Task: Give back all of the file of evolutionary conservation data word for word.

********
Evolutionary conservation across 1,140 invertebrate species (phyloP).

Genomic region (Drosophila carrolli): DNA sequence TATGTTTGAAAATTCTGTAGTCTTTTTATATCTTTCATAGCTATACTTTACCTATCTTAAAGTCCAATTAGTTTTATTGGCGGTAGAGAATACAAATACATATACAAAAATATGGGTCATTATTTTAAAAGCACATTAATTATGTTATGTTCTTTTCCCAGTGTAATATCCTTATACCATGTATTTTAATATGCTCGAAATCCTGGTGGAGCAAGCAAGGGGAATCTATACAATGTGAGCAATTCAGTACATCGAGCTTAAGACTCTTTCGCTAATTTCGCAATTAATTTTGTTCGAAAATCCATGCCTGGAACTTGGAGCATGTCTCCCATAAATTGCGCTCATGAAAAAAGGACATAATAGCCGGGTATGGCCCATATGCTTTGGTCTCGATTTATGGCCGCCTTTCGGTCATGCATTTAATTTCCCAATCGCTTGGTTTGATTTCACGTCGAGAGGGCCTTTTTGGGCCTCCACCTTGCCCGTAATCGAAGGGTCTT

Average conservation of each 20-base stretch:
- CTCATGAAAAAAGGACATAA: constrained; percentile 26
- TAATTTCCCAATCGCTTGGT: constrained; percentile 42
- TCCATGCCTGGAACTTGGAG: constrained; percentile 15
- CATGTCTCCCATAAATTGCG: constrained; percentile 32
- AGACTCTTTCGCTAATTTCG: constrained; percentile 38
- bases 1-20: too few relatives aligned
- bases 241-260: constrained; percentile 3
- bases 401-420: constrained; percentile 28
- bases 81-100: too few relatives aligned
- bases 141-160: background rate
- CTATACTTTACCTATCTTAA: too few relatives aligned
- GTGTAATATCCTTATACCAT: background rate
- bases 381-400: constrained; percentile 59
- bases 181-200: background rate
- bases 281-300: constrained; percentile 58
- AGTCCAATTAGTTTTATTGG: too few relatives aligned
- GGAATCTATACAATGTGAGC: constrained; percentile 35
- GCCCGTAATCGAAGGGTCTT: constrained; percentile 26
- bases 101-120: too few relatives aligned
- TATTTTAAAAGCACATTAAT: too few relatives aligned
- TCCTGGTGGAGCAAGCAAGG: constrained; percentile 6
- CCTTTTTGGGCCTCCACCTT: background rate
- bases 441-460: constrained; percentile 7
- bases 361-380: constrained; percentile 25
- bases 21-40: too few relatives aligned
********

Evolutionary conservation across 1,140 invertebrate species (phyloP).

Genomic region (Drosophila carrolli): DNA sequence TATGTTTGAAAATTCTGTAGTCTTTTTATATCTTTCATAGCTATACTTTACCTATCTTAAAGTCCAATTAGTTTTATTGGCGGTAGAGAATACAAATACATATACAAAAATATGGGTCATTATTTTAAAAGCACATTAATTATGTTATGTTCTTTTCCCAGTGTAATATCCTTATACCATGTATTTTAATATGCTCGAAATCCTGGTGGAGCAAGCAAGGGGAATCTATACAATGTGAGCAATTCAGTACATCGAGCTTAAGACTCTTTCGCTAATTTCGCAATTAATTTTGTTCGAAAATCCATGCCTGGAACTTGGAGCATGTCTCCCATAAATTGCGCTCATGAAAAAAGGACATAATAGCCGGGTATGGCCCATATGCTTTGGTCTCGATTTATGGCCGCCTTTCGGTCATGCATTTAATTTCCCAATCGCTTGGTTTGATTTCACGTCGAGAGGGCCTTTTTGGGCCTCCACCTTGCCCGTAATCGAAGGGTCTT

Average conservation of each 20-base stretch:
- CTCATGAAAAAAGGACATAA: constrained; percentile 26
- TAATTTCCCAATCGCTTGGT: constrained; percentile 42
- TCCATGCCTGGAACTTGGAG: constrained; percentile 15
- CATGTCTCCCATAAATTGCG: constrained; percentile 32
- AGACTCTTTCGCTAATTTCG: constrained; percentile 38
- bases 1-20: too few relatives aligned
- bases 241-260: constrained; percentile 3
- bases 401-420: constrained; percentile 28
- bases 81-100: too few relatives aligned
- bases 141-160: background rate
- CTATACTTTACCTATCTTAA: too few relatives aligned
- GTGTAATATCCTTATACCAT: background rate
- bases 381-400: constrained; percentile 59
- bases 181-200: background rate
- bases 281-300: constrained; percentile 58
- AGTCCAATTAGTTTTATTGG: too few relatives aligned
- GGAATCTATACAATGTGAGC: constrained; percentile 35
- GCCCGTAATCGAAGGGTCTT: constrained; percentile 26
- bases 101-120: too few relatives aligned
- TATTTTAAAAGCACATTAAT: too few relatives aligned
- TCCTGGTGGAGCAAGCAAGG: constrained; percentile 6
- CCTTTTTGGGCCTCCACCTT: background rate
- bases 441-460: constrained; percentile 7
- bases 361-380: constrained; percentile 25
- bases 21-40: too few relatives aligned